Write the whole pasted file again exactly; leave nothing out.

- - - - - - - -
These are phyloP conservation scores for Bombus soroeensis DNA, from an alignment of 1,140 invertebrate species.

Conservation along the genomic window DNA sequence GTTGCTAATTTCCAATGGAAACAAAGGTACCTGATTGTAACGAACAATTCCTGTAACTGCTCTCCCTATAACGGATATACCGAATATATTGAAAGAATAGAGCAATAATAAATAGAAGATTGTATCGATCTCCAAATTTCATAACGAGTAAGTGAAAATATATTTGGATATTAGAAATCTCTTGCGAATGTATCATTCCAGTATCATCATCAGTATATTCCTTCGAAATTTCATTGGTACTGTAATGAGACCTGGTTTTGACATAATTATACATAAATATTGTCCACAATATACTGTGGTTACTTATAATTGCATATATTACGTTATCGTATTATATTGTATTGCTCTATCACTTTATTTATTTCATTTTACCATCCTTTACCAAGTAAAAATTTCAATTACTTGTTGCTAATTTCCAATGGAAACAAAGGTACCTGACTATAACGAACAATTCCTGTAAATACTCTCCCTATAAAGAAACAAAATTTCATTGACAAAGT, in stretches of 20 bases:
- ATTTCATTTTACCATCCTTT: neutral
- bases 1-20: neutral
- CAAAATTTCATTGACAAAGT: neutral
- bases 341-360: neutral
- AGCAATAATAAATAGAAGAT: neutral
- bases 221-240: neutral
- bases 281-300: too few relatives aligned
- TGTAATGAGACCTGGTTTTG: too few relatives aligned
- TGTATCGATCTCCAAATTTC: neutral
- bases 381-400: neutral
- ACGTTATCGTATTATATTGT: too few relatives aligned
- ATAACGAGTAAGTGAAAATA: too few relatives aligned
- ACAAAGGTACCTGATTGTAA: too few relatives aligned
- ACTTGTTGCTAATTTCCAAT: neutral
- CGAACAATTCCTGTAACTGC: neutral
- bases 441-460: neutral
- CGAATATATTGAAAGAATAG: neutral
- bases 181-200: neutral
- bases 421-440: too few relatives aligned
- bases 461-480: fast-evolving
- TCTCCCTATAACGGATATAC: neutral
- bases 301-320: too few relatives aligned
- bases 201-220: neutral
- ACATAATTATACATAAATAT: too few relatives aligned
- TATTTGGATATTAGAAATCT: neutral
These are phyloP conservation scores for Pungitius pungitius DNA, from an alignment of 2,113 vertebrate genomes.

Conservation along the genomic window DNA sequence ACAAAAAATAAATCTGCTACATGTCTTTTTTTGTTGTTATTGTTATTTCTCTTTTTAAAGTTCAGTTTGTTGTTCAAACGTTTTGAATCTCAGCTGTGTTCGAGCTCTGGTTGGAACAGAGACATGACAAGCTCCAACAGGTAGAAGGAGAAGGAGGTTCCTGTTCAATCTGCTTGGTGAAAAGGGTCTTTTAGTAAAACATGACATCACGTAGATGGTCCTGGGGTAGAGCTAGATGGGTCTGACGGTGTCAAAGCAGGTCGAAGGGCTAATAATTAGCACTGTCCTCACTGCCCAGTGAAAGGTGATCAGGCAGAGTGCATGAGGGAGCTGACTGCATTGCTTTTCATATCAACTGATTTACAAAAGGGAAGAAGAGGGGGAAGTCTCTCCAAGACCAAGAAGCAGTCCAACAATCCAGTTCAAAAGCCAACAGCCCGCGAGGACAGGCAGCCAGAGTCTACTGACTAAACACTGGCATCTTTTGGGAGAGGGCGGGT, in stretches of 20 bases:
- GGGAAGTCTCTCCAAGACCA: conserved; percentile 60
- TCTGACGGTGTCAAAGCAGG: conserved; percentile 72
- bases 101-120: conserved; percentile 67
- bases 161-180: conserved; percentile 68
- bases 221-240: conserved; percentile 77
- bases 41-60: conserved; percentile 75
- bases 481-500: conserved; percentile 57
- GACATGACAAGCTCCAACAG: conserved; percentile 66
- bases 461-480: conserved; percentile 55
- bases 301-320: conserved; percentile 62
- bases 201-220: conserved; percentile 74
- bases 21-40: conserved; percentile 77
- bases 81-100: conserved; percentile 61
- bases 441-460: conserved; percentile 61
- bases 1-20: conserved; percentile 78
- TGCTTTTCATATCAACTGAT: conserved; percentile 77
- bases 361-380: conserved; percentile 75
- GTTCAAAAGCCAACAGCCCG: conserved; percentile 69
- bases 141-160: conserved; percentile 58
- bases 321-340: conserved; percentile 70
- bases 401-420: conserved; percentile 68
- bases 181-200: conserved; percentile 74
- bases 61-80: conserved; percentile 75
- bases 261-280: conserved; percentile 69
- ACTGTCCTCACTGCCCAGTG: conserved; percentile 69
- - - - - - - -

These are phyloP conservation scores for Bombus soroeensis DNA, from an alignment of 1,140 invertebrate species.

Conservation along the genomic window DNA sequence GTTGCTAATTTCCAATGGAAACAAAGGTACCTGATTGTAACGAACAATTCCTGTAACTGCTCTCCCTATAACGGATATACCGAATATATTGAAAGAATAGAGCAATAATAAATAGAAGATTGTATCGATCTCCAAATTTCATAACGAGTAAGTGAAAATATATTTGGATATTAGAAATCTCTTGCGAATGTATCATTCCAGTATCATCATCAGTATATTCCTTCGAAATTTCATTGGTACTGTAATGAGACCTGGTTTTGACATAATTATACATAAATATTGTCCACAATATACTGTGGTTACTTATAATTGCATATATTACGTTATCGTATTATATTGTATTGCTCTATCACTTTATTTATTTCATTTTACCATCCTTTACCAAGTAAAAATTTCAATTACTTGTTGCTAATTTCCAATGGAAACAAAGGTACCTGACTATAACGAACAATTCCTGTAAATACTCTCCCTATAAAGAAACAAAATTTCATTGACAAAGT, in stretches of 20 bases:
- ATTTCATTTTACCATCCTTT: neutral
- bases 1-20: neutral
- CAAAATTTCATTGACAAAGT: neutral
- bases 341-360: neutral
- AGCAATAATAAATAGAAGAT: neutral
- bases 221-240: neutral
- bases 281-300: too few relatives aligned
- TGTAATGAGACCTGGTTTTG: too few relatives aligned
- TGTATCGATCTCCAAATTTC: neutral
- bases 381-400: neutral
- ACGTTATCGTATTATATTGT: too few relatives aligned
- ATAACGAGTAAGTGAAAATA: too few relatives aligned
- ACAAAGGTACCTGATTGTAA: too few relatives aligned
- ACTTGTTGCTAATTTCCAAT: neutral
- CGAACAATTCCTGTAACTGC: neutral
- bases 441-460: neutral
- CGAATATATTGAAAGAATAG: neutral
- bases 181-200: neutral
- bases 421-440: too few relatives aligned
- bases 461-480: fast-evolving
- TCTCCCTATAACGGATATAC: neutral
- bases 301-320: too few relatives aligned
- bases 201-220: neutral
- ACATAATTATACATAAATAT: too few relatives aligned
- TATTTGGATATTAGAAATCT: neutral
These are phyloP conservation scores for Pungitius pungitius DNA, from an alignment of 2,113 vertebrate genomes.

Conservation along the genomic window DNA sequence ACAAAAAATAAATCTGCTACATGTCTTTTTTTGTTGTTATTGTTATTTCTCTTTTTAAAGTTCAGTTTGTTGTTCAAACGTTTTGAATCTCAGCTGTGTTCGAGCTCTGGTTGGAACAGAGACATGACAAGCTCCAACAGGTAGAAGGAGAAGGAGGTTCCTGTTCAATCTGCTTGGTGAAAAGGGTCTTTTAGTAAAACATGACATCACGTAGATGGTCCTGGGGTAGAGCTAGATGGGTCTGACGGTGTCAAAGCAGGTCGAAGGGCTAATAATTAGCACTGTCCTCACTGCCCAGTGAAAGGTGATCAGGCAGAGTGCATGAGGGAGCTGACTGCATTGCTTTTCATATCAACTGATTTACAAAAGGGAAGAAGAGGGGGAAGTCTCTCCAAGACCAAGAAGCAGTCCAACAATCCAGTTCAAAAGCCAACAGCCCGCGAGGACAGGCAGCCAGAGTCTACTGACTAAACACTGGCATCTTTTGGGAGAGGGCGGGT, in stretches of 20 bases:
- GGGAAGTCTCTCCAAGACCA: conserved; percentile 60
- TCTGACGGTGTCAAAGCAGG: conserved; percentile 72
- bases 101-120: conserved; percentile 67
- bases 161-180: conserved; percentile 68
- bases 221-240: conserved; percentile 77
- bases 41-60: conserved; percentile 75
- bases 481-500: conserved; percentile 57
- GACATGACAAGCTCCAACAG: conserved; percentile 66
- bases 461-480: conserved; percentile 55
- bases 301-320: conserved; percentile 62
- bases 201-220: conserved; percentile 74
- bases 21-40: conserved; percentile 77
- bases 81-100: conserved; percentile 61
- bases 441-460: conserved; percentile 61
- bases 1-20: conserved; percentile 78
- TGCTTTTCATATCAACTGAT: conserved; percentile 77
- bases 361-380: conserved; percentile 75
- GTTCAAAAGCCAACAGCCCG: conserved; percentile 69
- bases 141-160: conserved; percentile 58
- bases 321-340: conserved; percentile 70
- bases 401-420: conserved; percentile 68
- bases 181-200: conserved; percentile 74
- bases 61-80: conserved; percentile 75
- bases 261-280: conserved; percentile 69
- ACTGTCCTCACTGCCCAGTG: conserved; percentile 69